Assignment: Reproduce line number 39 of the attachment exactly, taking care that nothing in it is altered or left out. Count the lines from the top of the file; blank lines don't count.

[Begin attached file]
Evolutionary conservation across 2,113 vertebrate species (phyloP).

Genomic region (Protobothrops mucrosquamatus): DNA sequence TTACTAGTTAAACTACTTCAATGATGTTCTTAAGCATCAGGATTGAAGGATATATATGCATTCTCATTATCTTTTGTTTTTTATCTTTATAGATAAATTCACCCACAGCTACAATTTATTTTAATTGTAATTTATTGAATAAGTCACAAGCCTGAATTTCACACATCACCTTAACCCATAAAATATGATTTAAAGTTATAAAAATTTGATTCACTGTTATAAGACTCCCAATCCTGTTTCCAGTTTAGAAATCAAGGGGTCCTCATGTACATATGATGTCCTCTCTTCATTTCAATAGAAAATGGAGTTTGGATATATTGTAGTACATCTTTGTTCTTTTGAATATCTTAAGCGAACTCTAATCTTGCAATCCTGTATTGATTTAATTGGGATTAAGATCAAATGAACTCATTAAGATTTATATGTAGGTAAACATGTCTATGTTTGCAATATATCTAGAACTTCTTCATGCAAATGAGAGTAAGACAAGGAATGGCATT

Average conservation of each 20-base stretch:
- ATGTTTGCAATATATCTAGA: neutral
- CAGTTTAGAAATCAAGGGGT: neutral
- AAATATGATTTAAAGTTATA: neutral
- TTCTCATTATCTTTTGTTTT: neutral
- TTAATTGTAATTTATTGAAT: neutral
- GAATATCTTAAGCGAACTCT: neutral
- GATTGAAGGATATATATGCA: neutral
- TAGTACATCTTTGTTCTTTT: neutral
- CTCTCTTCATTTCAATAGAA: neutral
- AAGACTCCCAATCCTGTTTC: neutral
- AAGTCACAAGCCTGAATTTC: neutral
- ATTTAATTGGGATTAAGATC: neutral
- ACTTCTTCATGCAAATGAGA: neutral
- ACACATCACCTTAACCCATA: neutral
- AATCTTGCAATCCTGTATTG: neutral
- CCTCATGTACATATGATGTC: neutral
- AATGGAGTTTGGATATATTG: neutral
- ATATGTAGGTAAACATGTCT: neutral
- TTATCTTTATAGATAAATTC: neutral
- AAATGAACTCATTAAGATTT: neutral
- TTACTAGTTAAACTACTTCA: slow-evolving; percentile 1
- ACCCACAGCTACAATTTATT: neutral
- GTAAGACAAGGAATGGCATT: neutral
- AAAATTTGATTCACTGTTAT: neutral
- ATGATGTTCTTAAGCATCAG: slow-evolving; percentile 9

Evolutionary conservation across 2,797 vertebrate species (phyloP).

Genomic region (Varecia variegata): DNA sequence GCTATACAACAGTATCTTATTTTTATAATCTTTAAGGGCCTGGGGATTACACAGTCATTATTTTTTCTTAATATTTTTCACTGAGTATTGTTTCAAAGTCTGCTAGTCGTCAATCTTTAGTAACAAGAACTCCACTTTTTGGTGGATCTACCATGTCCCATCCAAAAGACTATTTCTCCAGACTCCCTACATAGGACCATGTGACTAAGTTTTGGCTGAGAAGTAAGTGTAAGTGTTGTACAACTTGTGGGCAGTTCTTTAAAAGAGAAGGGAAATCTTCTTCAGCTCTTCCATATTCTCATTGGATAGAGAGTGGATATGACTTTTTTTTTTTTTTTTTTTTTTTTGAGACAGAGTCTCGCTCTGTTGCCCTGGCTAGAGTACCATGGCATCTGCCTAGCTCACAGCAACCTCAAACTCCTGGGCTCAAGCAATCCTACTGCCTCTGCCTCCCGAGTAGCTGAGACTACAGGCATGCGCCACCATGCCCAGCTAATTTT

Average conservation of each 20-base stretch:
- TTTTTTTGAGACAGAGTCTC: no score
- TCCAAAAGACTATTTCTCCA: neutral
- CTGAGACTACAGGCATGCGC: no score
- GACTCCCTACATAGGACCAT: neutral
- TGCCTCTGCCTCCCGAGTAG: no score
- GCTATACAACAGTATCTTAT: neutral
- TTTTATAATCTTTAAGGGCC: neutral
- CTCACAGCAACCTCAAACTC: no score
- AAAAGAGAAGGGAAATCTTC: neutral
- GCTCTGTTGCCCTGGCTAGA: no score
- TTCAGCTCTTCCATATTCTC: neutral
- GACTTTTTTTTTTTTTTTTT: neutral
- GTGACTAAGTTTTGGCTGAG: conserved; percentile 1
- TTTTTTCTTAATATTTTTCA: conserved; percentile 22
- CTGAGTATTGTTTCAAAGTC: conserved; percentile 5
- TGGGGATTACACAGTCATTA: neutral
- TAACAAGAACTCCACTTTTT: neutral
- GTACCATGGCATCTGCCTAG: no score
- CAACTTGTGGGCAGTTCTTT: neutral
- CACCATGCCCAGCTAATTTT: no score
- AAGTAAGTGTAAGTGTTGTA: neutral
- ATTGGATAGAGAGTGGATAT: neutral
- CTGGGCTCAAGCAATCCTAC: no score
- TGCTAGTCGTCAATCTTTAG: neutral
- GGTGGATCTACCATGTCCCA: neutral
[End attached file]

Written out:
- CTCACAGCAACCTCAAACTC: no score